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At Digital Cream earlier this month, I took part in some intriguing roundtable discussions on ‘joining up online and offline channels’.
Of course, the issue of aligning individuals and the data associated with them from different channels, in-store, e-commerce, social media, etc, has been plaguing marketers for some time now.
One of the biggest challenges is making usable sense of the vast swathes of digital data available...
Data agencies and bigger brands have become very adept at bringing data together from a variety of sources, both on and offline and creating those hugely informative multichannel single customer views.
But having at least understood the need to amass all of this data into an integrated location, what seems to be emerging as the biggest challenge is the daunting volume of data marketers are faced with from the digital world. This can include clicks, paths through the website, smartphone channels and of course the massive world of unstructured social media interactions.
This data can be collected, scrutinised and manipulated; but the question everyone is asking is ‘how to translate it into something meaningful and how to measure the value it is adding?’
And it’s not just the volume of data, it’s also the speed with which it is generated and the speed at which it is changing.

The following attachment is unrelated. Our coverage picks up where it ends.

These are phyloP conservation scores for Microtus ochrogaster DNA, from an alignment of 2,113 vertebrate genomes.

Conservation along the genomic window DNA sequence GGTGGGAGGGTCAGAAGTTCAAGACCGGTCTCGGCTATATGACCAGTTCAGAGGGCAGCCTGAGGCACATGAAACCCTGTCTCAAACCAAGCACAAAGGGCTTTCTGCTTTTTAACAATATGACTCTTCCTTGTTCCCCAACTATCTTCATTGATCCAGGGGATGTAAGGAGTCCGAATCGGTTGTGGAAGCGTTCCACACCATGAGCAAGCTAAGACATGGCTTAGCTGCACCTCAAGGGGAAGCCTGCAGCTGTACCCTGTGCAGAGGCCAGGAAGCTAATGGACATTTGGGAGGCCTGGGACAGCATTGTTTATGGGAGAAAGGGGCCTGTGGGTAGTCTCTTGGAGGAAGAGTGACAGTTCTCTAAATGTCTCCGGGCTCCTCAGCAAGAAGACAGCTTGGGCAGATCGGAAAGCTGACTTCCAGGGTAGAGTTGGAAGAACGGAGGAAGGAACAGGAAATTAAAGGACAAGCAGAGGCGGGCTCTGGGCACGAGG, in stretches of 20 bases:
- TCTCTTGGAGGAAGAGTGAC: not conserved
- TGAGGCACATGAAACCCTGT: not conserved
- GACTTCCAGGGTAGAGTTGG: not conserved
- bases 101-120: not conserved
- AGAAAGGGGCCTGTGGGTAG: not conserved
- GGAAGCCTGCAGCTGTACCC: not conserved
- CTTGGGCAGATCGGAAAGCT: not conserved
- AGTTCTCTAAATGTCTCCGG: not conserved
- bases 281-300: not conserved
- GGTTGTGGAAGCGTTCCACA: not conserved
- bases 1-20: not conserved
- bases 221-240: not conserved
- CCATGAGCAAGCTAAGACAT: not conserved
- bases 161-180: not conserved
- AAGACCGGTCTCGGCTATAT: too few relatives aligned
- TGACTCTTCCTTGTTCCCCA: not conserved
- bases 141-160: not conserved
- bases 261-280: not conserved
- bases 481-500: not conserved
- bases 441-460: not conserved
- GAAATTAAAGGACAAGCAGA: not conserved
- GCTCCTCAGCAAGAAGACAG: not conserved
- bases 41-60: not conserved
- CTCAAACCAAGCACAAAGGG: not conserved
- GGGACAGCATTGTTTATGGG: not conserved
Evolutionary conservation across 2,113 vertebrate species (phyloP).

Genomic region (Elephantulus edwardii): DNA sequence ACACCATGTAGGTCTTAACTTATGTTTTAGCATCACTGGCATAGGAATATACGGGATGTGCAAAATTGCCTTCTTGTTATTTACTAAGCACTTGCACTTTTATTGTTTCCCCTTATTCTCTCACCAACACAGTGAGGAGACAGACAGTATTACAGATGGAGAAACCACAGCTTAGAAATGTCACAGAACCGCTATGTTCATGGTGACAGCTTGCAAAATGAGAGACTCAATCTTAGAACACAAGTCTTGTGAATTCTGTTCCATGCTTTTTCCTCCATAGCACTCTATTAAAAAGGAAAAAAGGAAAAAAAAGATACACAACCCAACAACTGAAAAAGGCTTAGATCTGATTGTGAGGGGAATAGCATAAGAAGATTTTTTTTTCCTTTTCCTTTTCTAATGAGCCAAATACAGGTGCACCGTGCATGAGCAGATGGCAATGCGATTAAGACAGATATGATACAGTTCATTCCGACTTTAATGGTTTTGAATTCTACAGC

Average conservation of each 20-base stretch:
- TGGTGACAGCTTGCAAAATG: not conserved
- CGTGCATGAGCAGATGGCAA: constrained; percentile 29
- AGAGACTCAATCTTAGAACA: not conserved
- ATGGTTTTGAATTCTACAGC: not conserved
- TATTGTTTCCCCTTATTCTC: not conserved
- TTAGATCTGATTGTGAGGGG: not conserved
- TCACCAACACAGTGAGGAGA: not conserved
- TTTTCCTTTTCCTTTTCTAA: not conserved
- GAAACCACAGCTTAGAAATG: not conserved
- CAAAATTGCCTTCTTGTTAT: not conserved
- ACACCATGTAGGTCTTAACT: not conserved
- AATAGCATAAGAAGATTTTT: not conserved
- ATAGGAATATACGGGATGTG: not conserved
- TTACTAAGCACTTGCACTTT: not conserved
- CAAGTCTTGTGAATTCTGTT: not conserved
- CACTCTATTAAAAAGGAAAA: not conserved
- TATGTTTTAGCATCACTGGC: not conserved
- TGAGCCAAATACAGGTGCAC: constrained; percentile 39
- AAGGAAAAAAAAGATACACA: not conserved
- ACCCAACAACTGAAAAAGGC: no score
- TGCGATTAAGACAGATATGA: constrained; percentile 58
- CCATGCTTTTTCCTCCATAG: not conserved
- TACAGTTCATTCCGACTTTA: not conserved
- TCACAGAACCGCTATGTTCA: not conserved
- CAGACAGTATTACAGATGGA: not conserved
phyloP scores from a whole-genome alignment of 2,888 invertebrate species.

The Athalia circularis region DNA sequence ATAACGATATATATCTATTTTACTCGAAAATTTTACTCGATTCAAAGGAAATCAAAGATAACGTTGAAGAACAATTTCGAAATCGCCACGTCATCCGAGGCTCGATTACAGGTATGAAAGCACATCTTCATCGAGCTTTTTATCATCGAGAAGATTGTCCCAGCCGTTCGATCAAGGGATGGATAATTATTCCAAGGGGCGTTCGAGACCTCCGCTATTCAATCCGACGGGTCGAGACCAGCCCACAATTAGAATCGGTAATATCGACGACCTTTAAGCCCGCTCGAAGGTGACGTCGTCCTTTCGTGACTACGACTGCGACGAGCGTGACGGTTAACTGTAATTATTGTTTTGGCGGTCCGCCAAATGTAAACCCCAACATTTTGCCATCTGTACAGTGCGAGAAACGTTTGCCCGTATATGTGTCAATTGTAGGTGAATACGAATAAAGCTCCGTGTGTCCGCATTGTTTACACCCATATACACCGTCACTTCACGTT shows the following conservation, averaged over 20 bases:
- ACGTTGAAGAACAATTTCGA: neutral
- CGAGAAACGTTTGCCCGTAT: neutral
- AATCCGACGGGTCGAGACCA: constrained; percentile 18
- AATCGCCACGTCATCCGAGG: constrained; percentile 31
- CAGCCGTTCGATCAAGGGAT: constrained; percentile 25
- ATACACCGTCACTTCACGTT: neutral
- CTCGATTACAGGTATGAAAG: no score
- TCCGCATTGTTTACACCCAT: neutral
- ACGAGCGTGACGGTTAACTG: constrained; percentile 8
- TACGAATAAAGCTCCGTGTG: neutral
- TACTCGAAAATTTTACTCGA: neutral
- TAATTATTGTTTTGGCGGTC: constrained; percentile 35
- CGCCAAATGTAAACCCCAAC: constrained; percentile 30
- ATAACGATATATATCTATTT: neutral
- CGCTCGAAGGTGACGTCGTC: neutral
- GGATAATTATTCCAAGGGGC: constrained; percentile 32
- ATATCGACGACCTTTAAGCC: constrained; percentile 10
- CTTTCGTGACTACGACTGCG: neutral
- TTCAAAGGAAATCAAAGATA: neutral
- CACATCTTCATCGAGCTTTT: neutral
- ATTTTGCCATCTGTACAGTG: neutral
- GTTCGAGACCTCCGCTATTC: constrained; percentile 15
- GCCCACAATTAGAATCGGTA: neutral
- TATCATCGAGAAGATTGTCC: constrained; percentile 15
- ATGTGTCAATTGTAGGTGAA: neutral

The world is instant now. Not only do we have more channels to feed our customer profiles, making the data deeper and richer than it has ever been before, we also need to be able to filter out that which is usable from that which is noise.
We do need to understand this data, be prepared to act quickly where relevant, and recognise that customer behaviour appears to change very rapidly in the digital world. It bears reminding that in a world of endless possibilities, often little gets done and we can easily lose sight of what is practically valuable and doable in the confusion of what is theoretically possible!
It would seem to me that although we have plenty of data, our usable insight seems to be lagging behind.
In my opinion, trying to tame and understand all available digital data is a bit like trying to operate on a mosquito, very difficult and probably quite unnecessary!
What marketers need to do is to take a step back and refocus on their business objectives, then decide which metrics are the most important and informative.
By doing this you will focus on analysing and shifting the data elements which will impact business performance. Although the other data might be interesting it is ‘nice to know’ information versus necessary.
Someone once said ‘if you don’t measure it, you won’t get it’. Every activity needs to be measured and irrespective of the channel or activity, there should be performance metrics that are tracked and targeted.
Of course, to achieve this you need to join up all of the online and offline data but for the right reason: to put the resulting data to good effect and transform your business performance.